What do you think? Many people find America’s tipping culture irksome while others say that it is the basis of superb service.
One thing is for sure: the already high prices of wine in restaurants is going up. If you order a $100 bottle of wine at a Danny Meyer restaurant today, you pay $115-$120 after tip. Post-reform, that wine will be $125. Is that going to prevent you from ordering that bottle of wine? Probably not. But it is more than you paid before.
Marvin Shanken probably does not like this news. The publisher of Wine Spectator set off a firestorm in 2006 when he tackled the subject. In discussing a wine-drenched meal in which there was $300 of food ordered and $1,200 of wine, he suggested tipping 20% on the food portion and 7.5% on the wine for a total tip of $150. Under the new USHG policy of including a service fee, the bill for that meal would be $375 higher.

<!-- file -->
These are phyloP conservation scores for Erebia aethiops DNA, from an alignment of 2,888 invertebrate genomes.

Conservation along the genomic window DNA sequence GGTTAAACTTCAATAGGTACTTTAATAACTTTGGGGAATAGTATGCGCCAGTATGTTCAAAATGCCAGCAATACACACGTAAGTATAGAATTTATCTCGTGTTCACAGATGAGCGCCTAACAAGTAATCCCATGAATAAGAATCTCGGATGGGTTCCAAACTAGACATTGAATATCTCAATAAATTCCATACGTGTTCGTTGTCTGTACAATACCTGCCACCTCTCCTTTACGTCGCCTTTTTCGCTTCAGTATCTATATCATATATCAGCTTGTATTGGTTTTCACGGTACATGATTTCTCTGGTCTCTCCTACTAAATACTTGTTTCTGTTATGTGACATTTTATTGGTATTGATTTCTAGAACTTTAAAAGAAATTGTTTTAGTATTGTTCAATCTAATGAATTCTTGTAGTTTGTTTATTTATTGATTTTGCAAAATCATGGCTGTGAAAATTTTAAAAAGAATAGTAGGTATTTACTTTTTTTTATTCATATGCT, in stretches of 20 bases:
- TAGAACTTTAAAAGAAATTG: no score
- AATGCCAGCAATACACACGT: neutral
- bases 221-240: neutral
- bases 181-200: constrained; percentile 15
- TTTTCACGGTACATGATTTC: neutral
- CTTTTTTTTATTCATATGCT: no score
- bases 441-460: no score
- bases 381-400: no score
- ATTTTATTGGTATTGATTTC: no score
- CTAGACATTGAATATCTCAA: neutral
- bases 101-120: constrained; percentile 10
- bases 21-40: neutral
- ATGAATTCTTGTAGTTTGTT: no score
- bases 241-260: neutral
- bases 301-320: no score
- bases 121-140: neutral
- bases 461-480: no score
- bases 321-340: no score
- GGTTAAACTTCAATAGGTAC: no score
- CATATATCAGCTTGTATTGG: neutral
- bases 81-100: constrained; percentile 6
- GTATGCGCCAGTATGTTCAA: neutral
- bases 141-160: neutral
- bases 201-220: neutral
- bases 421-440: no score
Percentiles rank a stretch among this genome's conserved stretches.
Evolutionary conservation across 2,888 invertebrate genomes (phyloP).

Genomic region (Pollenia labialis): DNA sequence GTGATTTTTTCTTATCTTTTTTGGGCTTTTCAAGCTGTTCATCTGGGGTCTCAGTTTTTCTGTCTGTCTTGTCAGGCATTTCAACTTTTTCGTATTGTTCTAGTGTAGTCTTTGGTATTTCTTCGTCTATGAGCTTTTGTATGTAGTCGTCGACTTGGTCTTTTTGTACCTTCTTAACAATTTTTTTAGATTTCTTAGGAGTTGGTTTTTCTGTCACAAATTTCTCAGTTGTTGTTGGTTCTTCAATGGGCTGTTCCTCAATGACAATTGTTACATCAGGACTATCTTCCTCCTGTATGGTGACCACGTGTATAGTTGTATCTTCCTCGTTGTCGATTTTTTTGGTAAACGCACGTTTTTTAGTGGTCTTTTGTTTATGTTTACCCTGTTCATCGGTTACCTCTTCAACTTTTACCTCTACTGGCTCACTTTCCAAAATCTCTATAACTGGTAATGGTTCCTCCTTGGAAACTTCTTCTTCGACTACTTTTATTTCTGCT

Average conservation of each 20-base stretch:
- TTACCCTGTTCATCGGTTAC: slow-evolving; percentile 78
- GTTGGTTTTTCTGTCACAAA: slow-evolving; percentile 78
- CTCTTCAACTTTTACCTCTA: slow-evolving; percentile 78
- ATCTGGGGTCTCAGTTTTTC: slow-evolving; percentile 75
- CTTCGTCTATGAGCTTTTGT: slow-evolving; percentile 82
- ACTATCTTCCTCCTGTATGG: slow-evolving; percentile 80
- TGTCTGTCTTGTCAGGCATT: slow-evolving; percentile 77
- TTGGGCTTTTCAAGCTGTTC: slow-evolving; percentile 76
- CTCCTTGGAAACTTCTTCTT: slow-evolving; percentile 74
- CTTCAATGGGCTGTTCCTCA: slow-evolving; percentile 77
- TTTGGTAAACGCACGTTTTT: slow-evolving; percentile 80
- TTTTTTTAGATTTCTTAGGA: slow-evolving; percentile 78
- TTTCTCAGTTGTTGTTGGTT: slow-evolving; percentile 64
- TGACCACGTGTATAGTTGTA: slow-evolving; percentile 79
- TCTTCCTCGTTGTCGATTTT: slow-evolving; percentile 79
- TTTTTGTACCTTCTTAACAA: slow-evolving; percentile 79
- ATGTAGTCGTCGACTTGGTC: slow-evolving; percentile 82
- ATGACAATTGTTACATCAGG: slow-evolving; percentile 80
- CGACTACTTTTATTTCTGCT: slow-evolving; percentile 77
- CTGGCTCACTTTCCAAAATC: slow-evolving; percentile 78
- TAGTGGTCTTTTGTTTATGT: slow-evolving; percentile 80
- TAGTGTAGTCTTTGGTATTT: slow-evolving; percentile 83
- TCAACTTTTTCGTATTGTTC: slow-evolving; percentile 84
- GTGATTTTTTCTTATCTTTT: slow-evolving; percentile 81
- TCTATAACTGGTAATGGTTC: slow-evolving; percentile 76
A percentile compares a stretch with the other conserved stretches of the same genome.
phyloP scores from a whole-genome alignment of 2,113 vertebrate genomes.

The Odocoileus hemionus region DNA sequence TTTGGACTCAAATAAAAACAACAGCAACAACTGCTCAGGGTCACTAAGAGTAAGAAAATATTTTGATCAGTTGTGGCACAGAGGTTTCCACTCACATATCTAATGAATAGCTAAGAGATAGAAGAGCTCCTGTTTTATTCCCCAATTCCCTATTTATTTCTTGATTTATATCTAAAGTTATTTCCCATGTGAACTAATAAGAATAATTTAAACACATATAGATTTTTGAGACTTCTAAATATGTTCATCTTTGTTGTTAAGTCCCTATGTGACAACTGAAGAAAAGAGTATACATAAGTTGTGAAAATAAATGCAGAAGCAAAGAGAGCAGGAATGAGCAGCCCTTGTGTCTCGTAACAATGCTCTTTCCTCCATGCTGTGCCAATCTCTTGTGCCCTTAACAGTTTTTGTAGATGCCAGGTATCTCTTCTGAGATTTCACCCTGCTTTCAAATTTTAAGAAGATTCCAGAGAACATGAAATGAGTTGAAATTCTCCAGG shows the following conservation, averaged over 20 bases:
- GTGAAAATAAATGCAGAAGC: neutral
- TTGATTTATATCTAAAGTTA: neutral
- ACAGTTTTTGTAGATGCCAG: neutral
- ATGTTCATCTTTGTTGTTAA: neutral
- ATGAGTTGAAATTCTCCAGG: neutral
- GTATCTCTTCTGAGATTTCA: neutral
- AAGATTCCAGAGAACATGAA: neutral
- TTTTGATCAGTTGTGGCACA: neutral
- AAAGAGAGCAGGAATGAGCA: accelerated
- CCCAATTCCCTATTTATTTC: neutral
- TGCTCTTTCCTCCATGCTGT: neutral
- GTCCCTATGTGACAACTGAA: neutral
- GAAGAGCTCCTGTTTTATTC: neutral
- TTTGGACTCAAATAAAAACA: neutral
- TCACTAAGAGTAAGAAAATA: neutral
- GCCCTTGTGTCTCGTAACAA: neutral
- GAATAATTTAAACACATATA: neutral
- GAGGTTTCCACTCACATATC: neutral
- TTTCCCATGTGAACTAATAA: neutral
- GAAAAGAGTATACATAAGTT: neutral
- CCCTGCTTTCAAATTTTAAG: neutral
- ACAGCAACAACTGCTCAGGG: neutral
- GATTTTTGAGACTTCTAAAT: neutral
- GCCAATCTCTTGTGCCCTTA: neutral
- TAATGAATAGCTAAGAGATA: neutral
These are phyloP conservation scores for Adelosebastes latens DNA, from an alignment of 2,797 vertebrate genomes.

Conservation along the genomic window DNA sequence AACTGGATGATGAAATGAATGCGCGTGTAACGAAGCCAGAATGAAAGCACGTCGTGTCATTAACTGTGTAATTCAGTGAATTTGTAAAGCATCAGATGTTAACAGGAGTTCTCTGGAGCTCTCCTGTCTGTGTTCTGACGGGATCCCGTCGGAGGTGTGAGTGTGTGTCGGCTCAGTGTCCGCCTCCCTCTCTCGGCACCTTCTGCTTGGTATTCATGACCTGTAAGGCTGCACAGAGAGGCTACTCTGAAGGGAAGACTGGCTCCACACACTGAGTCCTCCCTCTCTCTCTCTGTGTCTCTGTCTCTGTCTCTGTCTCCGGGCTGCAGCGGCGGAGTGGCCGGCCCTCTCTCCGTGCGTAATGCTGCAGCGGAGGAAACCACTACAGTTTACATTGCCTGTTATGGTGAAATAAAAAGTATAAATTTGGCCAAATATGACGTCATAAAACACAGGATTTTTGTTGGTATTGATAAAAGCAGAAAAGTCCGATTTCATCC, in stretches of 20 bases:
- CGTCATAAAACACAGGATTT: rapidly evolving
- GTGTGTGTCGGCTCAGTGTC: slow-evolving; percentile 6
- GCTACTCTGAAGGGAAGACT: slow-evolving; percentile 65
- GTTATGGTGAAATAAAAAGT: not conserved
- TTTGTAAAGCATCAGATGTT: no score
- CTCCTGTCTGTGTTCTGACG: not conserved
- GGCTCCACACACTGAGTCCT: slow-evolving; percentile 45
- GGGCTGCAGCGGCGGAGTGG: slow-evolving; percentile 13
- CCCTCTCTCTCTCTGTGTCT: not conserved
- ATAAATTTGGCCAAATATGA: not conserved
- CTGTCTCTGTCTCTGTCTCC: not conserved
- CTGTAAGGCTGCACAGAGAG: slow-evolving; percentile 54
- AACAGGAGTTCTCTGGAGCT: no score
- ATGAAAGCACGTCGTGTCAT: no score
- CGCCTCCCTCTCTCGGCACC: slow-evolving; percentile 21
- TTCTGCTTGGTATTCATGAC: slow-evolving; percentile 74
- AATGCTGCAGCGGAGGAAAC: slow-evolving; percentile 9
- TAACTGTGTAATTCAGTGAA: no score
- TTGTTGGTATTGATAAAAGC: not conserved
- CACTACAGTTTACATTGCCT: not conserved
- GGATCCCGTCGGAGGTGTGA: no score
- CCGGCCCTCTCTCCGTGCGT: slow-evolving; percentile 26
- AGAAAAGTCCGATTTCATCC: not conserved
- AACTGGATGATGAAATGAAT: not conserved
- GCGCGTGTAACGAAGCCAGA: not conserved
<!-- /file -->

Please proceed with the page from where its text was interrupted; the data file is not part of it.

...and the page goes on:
Whether eliminating tipping and raising prices will crimp high-end wine sales remains to be seen. I doubt that the total spend will be that different, frankly. But there may be some “trading down” in some categories, especially as diners adjust to the higher sticker prices. And it would be interesting to know how this will affect sommelier compensation; perhaps this will remove a (perceived?) incentive to steer diners toward higher priced wines and foster greater trust between sommelier and diner.